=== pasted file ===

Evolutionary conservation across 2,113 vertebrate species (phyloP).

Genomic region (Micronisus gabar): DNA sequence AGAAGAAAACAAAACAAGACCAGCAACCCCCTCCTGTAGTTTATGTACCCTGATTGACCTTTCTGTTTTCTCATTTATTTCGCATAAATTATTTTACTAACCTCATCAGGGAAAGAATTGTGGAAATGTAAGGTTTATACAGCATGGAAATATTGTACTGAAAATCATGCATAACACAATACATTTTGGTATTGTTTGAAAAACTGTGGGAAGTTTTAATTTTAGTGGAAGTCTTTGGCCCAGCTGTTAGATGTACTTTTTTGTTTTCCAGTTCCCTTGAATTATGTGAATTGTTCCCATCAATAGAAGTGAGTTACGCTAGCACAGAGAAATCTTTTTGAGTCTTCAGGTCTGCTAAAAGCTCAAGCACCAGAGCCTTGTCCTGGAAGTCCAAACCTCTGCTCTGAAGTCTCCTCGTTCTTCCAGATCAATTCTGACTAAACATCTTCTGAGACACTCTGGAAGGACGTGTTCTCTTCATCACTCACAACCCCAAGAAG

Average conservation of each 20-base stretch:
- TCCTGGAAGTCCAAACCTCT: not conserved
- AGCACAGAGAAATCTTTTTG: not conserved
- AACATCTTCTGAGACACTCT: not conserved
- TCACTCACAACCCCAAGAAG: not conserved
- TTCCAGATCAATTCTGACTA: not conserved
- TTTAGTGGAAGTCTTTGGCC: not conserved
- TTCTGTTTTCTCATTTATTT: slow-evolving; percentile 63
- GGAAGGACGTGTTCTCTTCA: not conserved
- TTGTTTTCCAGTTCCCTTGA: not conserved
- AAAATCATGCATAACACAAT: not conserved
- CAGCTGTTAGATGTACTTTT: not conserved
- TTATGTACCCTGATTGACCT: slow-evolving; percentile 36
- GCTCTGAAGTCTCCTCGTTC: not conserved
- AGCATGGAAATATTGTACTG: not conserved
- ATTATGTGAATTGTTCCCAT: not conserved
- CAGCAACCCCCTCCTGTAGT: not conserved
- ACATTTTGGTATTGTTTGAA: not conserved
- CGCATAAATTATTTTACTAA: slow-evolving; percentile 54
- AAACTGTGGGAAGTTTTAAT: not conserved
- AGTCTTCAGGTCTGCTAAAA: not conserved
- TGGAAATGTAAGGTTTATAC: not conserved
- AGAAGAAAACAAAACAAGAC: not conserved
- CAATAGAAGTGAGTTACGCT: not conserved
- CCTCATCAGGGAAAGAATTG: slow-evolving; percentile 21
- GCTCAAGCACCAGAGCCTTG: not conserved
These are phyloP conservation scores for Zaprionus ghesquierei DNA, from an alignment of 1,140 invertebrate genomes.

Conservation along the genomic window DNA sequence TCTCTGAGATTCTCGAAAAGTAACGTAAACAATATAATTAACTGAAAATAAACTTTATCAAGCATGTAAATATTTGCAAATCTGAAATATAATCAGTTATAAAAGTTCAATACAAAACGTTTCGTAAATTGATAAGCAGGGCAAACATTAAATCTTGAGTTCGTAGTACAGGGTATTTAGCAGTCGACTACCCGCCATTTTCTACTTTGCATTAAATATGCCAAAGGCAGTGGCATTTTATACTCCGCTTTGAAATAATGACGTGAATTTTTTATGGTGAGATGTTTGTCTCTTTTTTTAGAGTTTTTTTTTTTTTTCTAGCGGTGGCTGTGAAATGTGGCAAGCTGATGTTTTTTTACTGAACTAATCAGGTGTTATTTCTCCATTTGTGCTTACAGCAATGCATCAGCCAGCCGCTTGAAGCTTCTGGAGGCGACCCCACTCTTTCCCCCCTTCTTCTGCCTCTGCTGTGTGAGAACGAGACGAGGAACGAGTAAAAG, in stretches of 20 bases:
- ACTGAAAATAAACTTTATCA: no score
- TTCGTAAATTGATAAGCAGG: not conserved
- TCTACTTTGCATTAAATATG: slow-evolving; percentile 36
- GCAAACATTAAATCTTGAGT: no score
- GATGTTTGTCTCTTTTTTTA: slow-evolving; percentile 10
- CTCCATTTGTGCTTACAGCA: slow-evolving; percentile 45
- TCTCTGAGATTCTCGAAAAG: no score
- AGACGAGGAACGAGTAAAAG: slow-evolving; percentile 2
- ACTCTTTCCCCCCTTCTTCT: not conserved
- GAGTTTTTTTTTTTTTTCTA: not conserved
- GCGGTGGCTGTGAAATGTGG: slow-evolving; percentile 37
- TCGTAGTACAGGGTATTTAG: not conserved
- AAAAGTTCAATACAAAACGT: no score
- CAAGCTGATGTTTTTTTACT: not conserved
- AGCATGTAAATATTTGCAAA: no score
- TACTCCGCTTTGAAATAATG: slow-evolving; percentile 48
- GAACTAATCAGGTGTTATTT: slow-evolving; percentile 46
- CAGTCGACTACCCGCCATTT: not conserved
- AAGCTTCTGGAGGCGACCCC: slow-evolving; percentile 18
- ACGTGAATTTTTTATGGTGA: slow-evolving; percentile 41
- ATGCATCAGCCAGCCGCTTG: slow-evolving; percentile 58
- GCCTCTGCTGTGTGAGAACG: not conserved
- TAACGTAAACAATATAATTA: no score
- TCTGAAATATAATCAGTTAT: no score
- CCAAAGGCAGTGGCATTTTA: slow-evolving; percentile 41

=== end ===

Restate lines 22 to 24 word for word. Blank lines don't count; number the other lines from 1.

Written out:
- AAACTGTGGGAAGTTTTAAT: not conserved
- AGTCTTCAGGTCTGCTAAAA: not conserved
- TGGAAATGTAAGGTTTATAC: not conserved